In the first part of our series on the cybersecurity implications of retail breaches, we examined what the recent incidents at Target, Neiman Marcus and Michaels/Aaron Brothers had in common. Essentially, these incursions, although carried out by different perpetrators, shared several key traits:
- Targeting of magnetic strip payment cards, popular in the U.S. and long known to be weaker than the PIN/microchip-enabled alternatives that are common throughout the rest of the world.
- Successful exploitation of weak points such remote access to HVAC systems and unsecured point-of-sale terminals
- Bypassing of security mechanisms, in part because the scope of the retailers’ operations made it difficult to catch every alert or possible anomaly.
With that in mind, what can the victims of these breaches, and the numerous organizations that are constantly at risk from similar campaigns, do to shore up their security positions? A comprehensive response to the fallout from Target et al’s troubles requires attention to technical solutions (e.g., network monitoring and anti-malware software) as well as improvements in day-to-day processes for managing passwords and data access.
Fortunately, retailers have already taken some steps to mitigate breach-related risks. Here’s a look at what has been and could be done to ensure that future incidents are less damaging than what happened to Target, or simply prevented altogether.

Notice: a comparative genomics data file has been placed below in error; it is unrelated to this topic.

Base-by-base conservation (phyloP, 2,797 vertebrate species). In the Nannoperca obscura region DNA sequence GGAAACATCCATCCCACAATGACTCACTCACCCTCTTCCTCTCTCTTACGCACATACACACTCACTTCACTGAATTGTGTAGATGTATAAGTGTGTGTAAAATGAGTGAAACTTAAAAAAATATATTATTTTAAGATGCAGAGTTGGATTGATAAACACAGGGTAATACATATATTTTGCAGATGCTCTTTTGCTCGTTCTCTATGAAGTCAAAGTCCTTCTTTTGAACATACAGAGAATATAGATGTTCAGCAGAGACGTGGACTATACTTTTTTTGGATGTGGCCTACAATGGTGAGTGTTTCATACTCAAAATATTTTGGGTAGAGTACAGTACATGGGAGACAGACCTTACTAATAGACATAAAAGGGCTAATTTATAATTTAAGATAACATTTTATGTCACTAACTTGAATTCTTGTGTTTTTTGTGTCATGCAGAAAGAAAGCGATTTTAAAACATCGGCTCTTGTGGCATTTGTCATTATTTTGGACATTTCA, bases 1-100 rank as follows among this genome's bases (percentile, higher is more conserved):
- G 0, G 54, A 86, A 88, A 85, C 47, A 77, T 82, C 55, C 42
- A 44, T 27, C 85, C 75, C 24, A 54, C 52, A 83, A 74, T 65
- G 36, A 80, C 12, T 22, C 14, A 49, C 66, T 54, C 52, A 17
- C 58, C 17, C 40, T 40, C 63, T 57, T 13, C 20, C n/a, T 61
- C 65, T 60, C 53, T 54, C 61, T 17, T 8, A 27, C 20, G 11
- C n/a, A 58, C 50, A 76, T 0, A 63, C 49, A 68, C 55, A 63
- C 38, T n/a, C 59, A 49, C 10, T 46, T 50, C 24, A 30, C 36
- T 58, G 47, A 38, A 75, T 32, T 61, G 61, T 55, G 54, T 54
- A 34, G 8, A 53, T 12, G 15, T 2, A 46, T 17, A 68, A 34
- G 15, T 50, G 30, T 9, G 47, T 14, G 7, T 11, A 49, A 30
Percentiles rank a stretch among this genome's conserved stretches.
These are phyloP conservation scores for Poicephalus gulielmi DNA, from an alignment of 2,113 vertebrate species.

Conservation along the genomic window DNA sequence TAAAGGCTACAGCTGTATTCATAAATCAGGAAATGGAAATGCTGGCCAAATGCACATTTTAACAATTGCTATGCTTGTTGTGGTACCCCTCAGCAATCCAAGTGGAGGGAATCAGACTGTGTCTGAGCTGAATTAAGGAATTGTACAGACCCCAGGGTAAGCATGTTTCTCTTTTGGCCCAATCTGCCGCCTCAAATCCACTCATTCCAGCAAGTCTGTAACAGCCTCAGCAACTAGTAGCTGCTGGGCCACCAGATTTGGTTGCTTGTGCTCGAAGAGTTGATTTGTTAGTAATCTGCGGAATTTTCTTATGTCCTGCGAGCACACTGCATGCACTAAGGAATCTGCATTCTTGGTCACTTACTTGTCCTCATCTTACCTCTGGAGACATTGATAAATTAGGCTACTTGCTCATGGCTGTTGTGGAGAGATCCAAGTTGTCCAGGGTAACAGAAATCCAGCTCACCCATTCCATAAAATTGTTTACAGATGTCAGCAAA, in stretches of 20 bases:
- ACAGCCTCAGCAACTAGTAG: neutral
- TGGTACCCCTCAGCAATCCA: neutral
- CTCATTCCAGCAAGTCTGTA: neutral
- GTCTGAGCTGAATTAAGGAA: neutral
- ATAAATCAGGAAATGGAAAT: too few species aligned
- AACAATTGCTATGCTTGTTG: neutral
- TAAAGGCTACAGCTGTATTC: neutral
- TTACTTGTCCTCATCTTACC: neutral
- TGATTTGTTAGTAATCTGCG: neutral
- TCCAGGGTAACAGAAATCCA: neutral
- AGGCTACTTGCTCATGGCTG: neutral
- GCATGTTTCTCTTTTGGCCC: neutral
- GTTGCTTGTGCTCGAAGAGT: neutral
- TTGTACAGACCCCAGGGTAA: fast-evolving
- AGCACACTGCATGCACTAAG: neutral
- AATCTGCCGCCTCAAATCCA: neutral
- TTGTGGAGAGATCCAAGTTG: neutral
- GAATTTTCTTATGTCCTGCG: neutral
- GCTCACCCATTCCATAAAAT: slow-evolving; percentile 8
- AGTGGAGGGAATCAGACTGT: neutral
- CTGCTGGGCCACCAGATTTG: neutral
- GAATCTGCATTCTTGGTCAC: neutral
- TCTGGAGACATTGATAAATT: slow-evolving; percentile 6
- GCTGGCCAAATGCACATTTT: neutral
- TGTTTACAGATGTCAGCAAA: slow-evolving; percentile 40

Sharing information between retailers
Until recently, retailers had no platform that enabled easy sharing of security intelligence. Last month, the U.S. National Retail Federation unveiled plans to set up something akin to the Information Sharing and Analysis Centers that exist in other verticals.
In the past, merchants have relied on informal, ad hoc processes to exchange information possibly relevant to security vulnerabilities. However, these channels have not always provided the consistency or the speed to make that data actionable. A 2014 Ponemon Institute survey found that only 30 percent of organizations are satisfied with how they gather intel, while more than 60 percent of them believe that more streamlined measures, had they been in place, would have prevented actual cyberattacks.
Companies need new ways to gather information in seconds rather than days or weeks. Plus, they need mechanisms for putting this data into context. Seventy percent of survey respondents reported that shared intel often expired in a matter of minutes, which is perhaps unsurprising given the manual processes by which it is most commonly relayed.
Machine-to-machine exchange, as well as advanced solutions such as Trend Micro Deep Discovery, provide the real-time intelligence that retailers need to prevent attacks. Still, it may take some time for organizations to adjust to a new sharing culture and ensure that new approaches do not cause security issues of their own.
“The doomsday scenario is someone misusing the information they share and causing harm, and the harmed party comes back to the original source looking [for compensation],” stated IID CEO Lars Harvey, whose company commissioned the Ponemon Institute report in question, according to Dark Reading. “That’s what attorneys are most afraid of. Scaling trust is a big challenge.”